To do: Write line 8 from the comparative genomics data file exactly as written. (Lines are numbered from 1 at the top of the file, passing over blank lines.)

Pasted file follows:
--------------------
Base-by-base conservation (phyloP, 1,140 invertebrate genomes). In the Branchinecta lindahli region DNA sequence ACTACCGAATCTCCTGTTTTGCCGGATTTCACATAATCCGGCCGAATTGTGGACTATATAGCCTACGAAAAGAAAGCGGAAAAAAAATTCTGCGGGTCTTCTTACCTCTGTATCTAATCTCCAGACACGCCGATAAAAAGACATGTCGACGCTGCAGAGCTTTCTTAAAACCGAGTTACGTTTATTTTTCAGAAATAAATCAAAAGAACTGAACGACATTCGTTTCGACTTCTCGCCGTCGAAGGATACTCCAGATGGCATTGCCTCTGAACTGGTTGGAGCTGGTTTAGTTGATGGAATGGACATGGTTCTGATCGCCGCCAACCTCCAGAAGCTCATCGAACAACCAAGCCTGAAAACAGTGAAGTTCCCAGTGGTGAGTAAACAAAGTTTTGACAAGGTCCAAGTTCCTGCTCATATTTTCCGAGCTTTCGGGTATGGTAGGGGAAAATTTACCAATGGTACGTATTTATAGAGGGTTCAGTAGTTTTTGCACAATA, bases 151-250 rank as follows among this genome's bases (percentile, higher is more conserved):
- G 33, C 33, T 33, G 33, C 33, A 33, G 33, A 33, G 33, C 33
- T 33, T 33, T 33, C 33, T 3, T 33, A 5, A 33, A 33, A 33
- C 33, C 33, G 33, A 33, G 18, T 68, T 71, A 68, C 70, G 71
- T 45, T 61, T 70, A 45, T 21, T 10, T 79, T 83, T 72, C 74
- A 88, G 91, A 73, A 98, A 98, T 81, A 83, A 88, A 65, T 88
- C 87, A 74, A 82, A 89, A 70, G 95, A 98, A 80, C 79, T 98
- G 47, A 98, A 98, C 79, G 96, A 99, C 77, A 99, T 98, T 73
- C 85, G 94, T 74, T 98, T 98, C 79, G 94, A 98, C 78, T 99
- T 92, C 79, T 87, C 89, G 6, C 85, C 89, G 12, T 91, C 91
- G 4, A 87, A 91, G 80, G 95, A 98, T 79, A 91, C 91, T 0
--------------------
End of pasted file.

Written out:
- G 47, A 98, A 98, C 79, G 96, A 99, C 77, A 99, T 98, T 73